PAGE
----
Long-distance swimmer and respected sports commentator has in more recent years spoken out on issues of glbtq rights.
Indian playwright, screenwriter, dancer, director, and actor Mahesh Dattani is an important figure in South Asian gay culture by virtue of his recurrent depiction of queer characters.
Entertainer Josephine Baker achieved acclaim as the twentieth century's first international black female sex symbol, but kept carefully hidden her many sexual liaisons with women, which continued from adolescence to the end of her life.
American painter Paul Cadmus is best known for the satiric innocence of his frequently censored paintings of burly men in skin-tight clothes, but he also created works that celebrate same-sex domesticity.
San Francisco visual artist Jerome Caja is known for his small, sensuous combinations of found objects, which he painted with nail polish, makeup, and glitter, as well as for his drag performances.
Although sparse in images documenting the gay community, pre-Stonewall gay male photography blurs the boundaries between art, erotica, and social history.
Female impersonation need say nothing about sexual identity, but it has for a long time been almost an institutionalized aspect of gay male culture.
Given the historic stigma around making, circulating, and possessing overtly homoerotic images, the visual arts have been especially important for providing a socially sanctioned arena for depicting the naked male body and suggesting homoerotic desire.
Louisa Wall, sponsor of the marriage equality bill.
On April 17, 2013, New Zealand's Parliament passed a marriage equality bill on a vote of 77 to 44, making it the 13th nation to extend equal marriage rights to all its gay and lesbian citizens. Upon the announcement of the vote, cheers resounded in the gallery and on the floor and both visitors and parliamentarians broke out into song.
Isaac Davison reports in the New Zealand Herald that after the declaration of the vote visitors and Members of Parliament applauded and then joined in a waiata, a Maori song or chant that expresses the wisdom of ancestors. The waiata they sang is a love song, "Pokarekare Ana," which is an unofficial national anthem.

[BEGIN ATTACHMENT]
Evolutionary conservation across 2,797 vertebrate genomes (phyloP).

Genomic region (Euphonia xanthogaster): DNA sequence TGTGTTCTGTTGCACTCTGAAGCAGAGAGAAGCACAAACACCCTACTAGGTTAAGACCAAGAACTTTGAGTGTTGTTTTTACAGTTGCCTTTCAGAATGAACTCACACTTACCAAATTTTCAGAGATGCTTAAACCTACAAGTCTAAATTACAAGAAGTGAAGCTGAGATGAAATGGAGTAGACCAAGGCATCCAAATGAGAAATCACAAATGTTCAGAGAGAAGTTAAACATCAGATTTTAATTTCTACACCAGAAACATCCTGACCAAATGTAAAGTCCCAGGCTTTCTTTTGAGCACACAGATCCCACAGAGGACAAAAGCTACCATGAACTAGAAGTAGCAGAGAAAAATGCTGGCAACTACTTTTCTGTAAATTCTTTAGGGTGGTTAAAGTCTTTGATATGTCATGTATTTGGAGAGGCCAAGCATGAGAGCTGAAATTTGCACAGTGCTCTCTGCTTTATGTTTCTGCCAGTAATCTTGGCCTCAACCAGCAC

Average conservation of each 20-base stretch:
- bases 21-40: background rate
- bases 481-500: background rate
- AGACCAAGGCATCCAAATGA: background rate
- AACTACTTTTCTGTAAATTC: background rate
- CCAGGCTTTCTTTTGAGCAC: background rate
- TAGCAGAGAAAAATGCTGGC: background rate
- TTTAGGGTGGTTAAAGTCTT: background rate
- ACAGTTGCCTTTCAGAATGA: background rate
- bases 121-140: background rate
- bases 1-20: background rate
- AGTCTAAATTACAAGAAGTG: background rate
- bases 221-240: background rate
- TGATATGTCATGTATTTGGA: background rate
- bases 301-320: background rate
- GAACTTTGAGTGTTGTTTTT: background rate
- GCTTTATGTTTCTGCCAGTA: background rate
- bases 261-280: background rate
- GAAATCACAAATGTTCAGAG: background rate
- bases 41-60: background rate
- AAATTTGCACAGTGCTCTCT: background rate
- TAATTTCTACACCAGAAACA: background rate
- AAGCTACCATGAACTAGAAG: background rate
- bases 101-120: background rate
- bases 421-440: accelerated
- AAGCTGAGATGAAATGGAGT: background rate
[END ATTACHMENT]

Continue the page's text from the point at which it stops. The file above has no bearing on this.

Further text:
The marriage equality bill amends New Zealand law to read that "marriage means the union of two people, regardless of their sex, sexual orientation or gender identity."
Same-sex couples will be able to marry in New Zealand beginning in mid-August. The change in law comes 27 years after New Zealand decriminalized homosexuality and 8 years after civil unions went into effect.
The debate on the bill's final reading was conducted with humor and little acrimony, with only three members speaking against it. Members of Parliament were allowed a "conscience vote." The bill was supported by Prime Minister John Key and many members of his ruling center-right National Party, and by most members of the opposition center-left Labour Party.
The bill was sponsored by openly lesbian Labour MP Louisa Wall. After the vote, Wall told reporters, "Yay, we did it." She said she had hoped to get 61 'Yes' votes on the bill. "I never would have thought that Parliament would have overwhelmingly supported it."
She added, "I think the cross party working group has been incredibly effective, but [the vote] also shows we are building on our human rights tradition as a country."
She said that "nothing could make me more proud to be a New Zealander than passing this bill" and thanked her colleagues "for simply doing what is just, fair and right."
She also thanked her "darling" civil union partner Prue Kapua for "sharing this journey with me."
Same-sex marriage supporters at the Campaign for Marriage Equality party in Wellington and at gay bars in Wellington and Aukland also cheered loudly and applauded as the bill was passed into law.
In the video below, witty MP Maurice Williamson speaks in favor of the bill and reassures opponents that the sun will rise in the morning.
The video below documents the announcement of the vote and the shows of jubilation that followed.